Safety and Efficacy of Cognitive Behavior Therapy for People With Post-traumatic Stress and Cardiovascular Illness
|The safety and scientific validity of this study is the responsibility of the study sponsor and investigators. Listing a study does not mean it has been evaluated by the U.S. Federal Government. Read our disclaimer for details.|
|ClinicalTrials.gov Identifier: NCT00364910|
Recruitment Status : Completed
First Posted : August 16, 2006
Last Update Posted : December 26, 2017
|Condition or disease||Intervention/treatment||Phase|
|Stress Disorders, Post-Traumatic||Behavioral: Cognitive behavioral therapy (CBT) Behavioral: Educational session and treatment as usual||Not Applicable|
PTSD usually develops in people who have experienced a traumatic or life-threatening event, including a health scare like a heart attack or catheterization. Symptoms of PTSD typically include anxiety, anger, and flashbacks or nightmares. PTSD symptoms are also associated with poor medical outcomes and nonadherence to medication after a heart attack. Fortunately, PTSD can sometimes be treated by antidepressants, anti-anxiety medication, and talk therapy. This study will compare the efficacy of cognitive-behavioral therapy (CBT) versus education and treatment as usual for treating people who are experiencing PTSD that is related to their cardiovascular illness (a heart attack or an invasive procedure such as catheterization).
Participants in this single-blind study will receive a psychiatric evaluation during which post-traumatic symptoms and feelings regarding their cardiovascular illness will be evaluated. Participants will then be randomly assigned to receive either CBT or a single educational session about PTSD, with up to 2 more follow-up educational meetings if needed. Participants assigned to the educational session will attend one meeting with a researcher to discuss the results from their evaluation. If they choose, they will also be referred to a mental health clinic for further care. Participants assigned to receive CBT will meet with a therapist once a week for at least 3 weeks. Participants will be offered the chance to meet with their therapist for two additional sessions if they need more time to discuss their symptoms. All participants will be re-evaluated at Months 2 and 6 using an interview, questionnaires,blood tests, blood pressure readings, and weight measurements.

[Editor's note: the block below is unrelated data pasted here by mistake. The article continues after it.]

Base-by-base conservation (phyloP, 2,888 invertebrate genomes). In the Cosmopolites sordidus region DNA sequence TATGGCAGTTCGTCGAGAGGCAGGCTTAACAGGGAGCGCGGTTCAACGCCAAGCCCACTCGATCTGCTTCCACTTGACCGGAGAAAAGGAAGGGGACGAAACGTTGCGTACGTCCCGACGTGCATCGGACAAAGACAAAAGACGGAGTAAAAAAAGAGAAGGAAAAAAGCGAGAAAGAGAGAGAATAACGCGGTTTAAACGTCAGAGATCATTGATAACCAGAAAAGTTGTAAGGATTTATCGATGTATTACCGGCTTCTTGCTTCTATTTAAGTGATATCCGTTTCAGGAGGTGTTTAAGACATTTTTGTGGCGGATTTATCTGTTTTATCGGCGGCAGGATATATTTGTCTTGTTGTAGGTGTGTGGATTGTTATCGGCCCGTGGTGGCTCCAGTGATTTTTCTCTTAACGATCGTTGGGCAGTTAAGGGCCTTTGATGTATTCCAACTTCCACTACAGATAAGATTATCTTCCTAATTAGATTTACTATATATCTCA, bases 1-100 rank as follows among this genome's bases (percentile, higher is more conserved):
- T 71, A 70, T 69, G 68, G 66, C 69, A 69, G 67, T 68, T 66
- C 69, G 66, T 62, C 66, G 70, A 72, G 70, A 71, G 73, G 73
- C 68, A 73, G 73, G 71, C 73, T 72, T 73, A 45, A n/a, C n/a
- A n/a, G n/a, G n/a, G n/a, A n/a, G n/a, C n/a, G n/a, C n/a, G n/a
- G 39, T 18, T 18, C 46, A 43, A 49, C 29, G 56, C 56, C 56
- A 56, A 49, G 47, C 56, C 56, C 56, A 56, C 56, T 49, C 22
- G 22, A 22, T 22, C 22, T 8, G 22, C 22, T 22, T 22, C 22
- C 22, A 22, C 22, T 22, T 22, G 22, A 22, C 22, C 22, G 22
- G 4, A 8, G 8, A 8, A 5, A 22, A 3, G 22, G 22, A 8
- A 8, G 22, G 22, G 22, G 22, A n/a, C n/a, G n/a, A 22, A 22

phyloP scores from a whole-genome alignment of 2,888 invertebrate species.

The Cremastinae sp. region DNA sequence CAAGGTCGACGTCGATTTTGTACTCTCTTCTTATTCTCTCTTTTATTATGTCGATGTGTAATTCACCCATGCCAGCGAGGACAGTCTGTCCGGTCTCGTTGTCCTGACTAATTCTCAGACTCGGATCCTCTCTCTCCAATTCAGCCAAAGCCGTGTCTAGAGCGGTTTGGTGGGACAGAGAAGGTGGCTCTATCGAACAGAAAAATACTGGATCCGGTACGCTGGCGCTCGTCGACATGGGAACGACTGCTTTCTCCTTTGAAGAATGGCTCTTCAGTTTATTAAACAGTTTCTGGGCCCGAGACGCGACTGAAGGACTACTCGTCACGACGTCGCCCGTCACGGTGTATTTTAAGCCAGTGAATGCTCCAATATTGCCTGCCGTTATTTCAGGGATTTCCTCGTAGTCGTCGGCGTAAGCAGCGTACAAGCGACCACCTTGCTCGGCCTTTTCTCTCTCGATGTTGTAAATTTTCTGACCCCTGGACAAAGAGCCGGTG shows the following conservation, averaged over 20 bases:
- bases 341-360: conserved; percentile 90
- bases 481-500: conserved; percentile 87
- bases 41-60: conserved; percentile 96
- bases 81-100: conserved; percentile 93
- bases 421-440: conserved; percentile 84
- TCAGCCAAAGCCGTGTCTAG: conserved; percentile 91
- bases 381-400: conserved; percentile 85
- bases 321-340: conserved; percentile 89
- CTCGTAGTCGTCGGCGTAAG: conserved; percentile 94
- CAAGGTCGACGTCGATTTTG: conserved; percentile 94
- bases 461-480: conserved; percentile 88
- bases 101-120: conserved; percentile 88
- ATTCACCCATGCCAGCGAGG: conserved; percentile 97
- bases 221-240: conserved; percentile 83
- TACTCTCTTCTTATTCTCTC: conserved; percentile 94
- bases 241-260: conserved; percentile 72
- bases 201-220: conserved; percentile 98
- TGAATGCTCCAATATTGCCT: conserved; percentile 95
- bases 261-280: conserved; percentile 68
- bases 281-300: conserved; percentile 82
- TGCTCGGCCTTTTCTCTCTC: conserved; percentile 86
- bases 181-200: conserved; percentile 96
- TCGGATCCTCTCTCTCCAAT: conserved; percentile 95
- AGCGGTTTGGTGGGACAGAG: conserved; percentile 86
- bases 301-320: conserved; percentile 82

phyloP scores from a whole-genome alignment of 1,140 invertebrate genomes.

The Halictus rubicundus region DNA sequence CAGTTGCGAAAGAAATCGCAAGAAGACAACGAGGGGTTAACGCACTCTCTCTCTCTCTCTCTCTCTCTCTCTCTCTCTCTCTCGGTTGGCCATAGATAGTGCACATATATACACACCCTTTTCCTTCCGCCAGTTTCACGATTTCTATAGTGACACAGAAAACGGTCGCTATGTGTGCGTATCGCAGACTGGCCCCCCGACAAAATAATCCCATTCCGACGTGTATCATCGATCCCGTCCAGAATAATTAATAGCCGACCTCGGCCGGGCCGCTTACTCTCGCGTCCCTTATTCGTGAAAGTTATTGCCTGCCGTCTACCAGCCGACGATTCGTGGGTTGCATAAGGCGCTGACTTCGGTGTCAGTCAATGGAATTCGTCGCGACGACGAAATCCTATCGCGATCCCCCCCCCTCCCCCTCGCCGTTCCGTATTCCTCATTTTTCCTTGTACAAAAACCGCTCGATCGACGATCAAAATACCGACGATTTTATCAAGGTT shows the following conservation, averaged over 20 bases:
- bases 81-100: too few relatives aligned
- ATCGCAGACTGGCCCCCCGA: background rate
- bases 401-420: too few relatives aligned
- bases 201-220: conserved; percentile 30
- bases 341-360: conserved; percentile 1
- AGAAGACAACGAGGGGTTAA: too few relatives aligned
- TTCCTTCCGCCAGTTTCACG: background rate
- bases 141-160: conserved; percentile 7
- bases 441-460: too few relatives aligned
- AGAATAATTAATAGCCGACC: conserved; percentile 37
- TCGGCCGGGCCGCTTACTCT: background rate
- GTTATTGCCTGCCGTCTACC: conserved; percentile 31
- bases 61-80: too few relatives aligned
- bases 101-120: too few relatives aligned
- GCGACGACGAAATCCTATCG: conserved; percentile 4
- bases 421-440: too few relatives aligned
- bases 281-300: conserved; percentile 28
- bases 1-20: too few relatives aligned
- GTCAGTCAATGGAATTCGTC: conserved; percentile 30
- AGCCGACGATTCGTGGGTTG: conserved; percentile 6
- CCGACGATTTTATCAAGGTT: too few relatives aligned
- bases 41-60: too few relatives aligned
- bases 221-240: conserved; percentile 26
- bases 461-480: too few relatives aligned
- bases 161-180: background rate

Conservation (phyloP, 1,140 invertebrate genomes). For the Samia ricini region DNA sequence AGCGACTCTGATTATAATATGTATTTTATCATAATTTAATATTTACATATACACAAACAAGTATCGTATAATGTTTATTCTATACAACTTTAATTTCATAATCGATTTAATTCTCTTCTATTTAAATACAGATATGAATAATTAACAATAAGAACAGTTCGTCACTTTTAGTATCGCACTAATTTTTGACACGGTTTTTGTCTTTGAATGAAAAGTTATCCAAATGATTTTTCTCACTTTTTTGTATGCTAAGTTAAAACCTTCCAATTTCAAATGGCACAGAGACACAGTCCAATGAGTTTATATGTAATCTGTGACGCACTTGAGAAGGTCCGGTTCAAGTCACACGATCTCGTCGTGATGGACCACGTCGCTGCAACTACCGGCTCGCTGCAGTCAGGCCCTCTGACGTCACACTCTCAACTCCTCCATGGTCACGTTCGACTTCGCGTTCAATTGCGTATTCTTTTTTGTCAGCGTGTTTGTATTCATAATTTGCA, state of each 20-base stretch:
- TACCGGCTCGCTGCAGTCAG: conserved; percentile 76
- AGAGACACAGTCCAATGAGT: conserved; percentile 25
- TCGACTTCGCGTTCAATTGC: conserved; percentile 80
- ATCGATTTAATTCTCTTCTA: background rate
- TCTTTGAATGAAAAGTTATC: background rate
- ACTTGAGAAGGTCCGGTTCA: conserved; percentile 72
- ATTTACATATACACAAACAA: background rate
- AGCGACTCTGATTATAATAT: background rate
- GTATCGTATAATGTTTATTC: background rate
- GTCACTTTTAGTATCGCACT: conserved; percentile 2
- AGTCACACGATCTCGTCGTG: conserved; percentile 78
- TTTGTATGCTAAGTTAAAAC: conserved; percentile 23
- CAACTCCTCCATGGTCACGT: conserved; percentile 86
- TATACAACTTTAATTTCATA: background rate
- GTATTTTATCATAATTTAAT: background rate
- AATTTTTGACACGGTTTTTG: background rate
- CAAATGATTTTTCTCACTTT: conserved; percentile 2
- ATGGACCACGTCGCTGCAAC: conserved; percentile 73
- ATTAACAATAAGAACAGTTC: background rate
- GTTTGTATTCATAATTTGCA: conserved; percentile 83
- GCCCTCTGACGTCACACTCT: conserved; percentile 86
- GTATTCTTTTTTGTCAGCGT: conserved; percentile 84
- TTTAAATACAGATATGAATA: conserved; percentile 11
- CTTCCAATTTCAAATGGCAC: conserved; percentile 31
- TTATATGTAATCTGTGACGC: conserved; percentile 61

|Study Type :||Interventional (Clinical Trial)|
|Actual Enrollment :||60 participants|
|Intervention Model:||Parallel Assignment|
|Masking:||Single (Outcomes Assessor)|
|Official Title:||Post-Traumatic Stress Disorder (PTSD) Treatment in Cardiac Patients|
|Study Start Date :||April 2006|
|Actual Primary Completion Date :||April 2008|
|Actual Study Completion Date :||April 2008|
Experimental: Cognitive behavioral therapy (CBT)
Participants will receive cognitive behavioral therapy
Behavioral: Cognitive behavioral therapy (CBT)
Participants meet with a therapist for three to five sessions brief exposure-based CBT.
Active Comparator: Educational session and treatment as usual
Participants will receive an educational session and treatment as usual
Behavioral: Educational session and treatment as usual
Participants assigned to the educational session attend one meeting with a researcher to discuss the results from their evaluation. They could also be referred to a mental health clinic of their choice to help relieve their symptoms.
- Average blood pressure [ Time Frame: Measured at Months 2 and 6 ]
- Impact of Event Scales (IES) [ Time Frame: Measured at Months 2 and 6 ]A 22-item self-report questionnaire measuring PTSD symptoms. Items are rated on a 5-point scale ranging from 0 ("not at all") to 4 ("extremely"). The IES-R yields a total score ranging from 0 (not at all) to 88 (extremely)
- Beck Depression Inventory (BDI) [ Time Frame: Measured at Months 2 and 6 ]a 21 item self-report inventory measuring the severity of depression. Individuals are asked to respond to each question based on a two-week time period. Scoring is from 0 (minimal) to 3 (severe), with total score from 0-63. Higher total scores indicate more severe depressive symptoms.
To learn more about this study, you or your doctor may contact the study research staff using the contact information provided by the sponsor.
Please refer to this study by its ClinicalTrials.gov identifier (NCT number): NCT00364910
|United States, New York|
|Icahn School of Medicine at Mount Sinai|
|New York, New York, United States, 10029|
|Elmhurst Hospital Center|
|Queens, New York, United States, 11373|
|Principal Investigator:||Eyal Shemesh, MD||Icahn School of Medicine at Mount Sinai|